There are also unanswered questions about if the big players of the sport will feature in November’s final. Alexander Zverev has ruled himself out of competing due to its ‘crazy scheduling,’ but has said he will place in the February ties. Meanwhile Novak Djokovic and Roger Federer remain 50/50 about their future involvement.
“I think it’s not sustainable. It will happen that we will have two average events. So I think creating one event is an ideal scenario and I think outcome for everyone,” Djokovic commented about the two team competitions.
“From what I’ve heard from conversations with people from all of the sides, different sides in this sport, they all want to have one event because it’s over-saturated with different cups, different events.
“We have to try to focus on quality rather than quantity.”
Fortunately the Davis Cup has a lifeline thanks to the Olympic qualification criteria. Players have to play a certain amount of ties in the event in order to be considered for selection to play at the Olympic Games, which will next take place in 2020.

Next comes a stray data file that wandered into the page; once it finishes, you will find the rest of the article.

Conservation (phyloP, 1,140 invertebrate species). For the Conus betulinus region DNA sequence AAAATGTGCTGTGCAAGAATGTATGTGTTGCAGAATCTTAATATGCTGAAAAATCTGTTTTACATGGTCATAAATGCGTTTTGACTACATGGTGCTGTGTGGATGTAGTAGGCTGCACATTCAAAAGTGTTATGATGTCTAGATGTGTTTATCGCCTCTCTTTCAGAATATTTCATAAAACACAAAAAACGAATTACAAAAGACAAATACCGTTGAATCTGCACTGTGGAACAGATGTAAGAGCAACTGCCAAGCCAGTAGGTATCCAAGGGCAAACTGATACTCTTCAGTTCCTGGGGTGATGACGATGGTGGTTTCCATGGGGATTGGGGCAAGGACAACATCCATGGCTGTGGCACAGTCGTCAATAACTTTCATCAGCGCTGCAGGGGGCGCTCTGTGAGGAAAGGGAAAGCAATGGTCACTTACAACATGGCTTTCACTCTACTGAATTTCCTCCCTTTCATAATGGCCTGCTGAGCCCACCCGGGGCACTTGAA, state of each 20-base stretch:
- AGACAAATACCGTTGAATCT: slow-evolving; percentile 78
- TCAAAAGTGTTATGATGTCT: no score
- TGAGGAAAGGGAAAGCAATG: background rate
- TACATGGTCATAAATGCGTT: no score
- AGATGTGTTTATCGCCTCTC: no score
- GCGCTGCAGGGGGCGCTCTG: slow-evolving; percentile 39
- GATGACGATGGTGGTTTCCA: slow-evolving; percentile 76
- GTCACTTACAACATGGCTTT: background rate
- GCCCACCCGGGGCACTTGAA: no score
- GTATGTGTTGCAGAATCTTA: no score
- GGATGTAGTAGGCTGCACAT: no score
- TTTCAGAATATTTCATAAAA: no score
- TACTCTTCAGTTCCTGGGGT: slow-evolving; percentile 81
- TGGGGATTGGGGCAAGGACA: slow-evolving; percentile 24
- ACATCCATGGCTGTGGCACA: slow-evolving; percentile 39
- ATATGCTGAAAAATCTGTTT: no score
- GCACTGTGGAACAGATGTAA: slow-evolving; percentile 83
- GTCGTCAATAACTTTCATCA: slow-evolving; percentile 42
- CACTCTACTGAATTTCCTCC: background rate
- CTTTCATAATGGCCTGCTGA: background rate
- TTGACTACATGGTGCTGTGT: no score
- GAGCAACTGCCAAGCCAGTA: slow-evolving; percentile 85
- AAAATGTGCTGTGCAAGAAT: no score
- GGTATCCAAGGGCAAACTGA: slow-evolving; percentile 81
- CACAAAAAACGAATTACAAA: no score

It is unknown as to what will happen in the future. Will the Davis Cup survive? Will it merge with the ATP? It is these uncertainties that continue to mar the competition.
The Davis Cup isn’t dead, but its survival isn’t looking too promising at the moment. Which is why the showdown between France and Croatia this weekend will be special.
Is Covid-19 Just An Excuse To Axe The 2020 Davis Cup Finals?
The decision to cancel the team event five months before it was set to start may be more complex than what officials are letting on.
On Friday the International Tennis Federation issued a statement to confirm that their two premier tennis team events will not be taking place this year.
The Davis Cup and Fed Cup tournaments have been delayed until 2021 due to the global uncertainty caused by the COVID-19 pandemic. For the Davis Cup, it is only the 12th time in history a season has ended without a champion being decided since its birth in 1900 and the first since 1945. The teams that have qualified for the week-long finals this year will instead have to wait until November 2021 to battle it out for the title.
“This is a tough decision to have to make, but delivering an international team event on this scale while guaranteeing the health and safety of all involved ultimately poses too great a risk,” ITF President David Haggerty said in a statement. “It is a complex undertaking and we have made the decision now to provide certainty for players, national associations and fans.”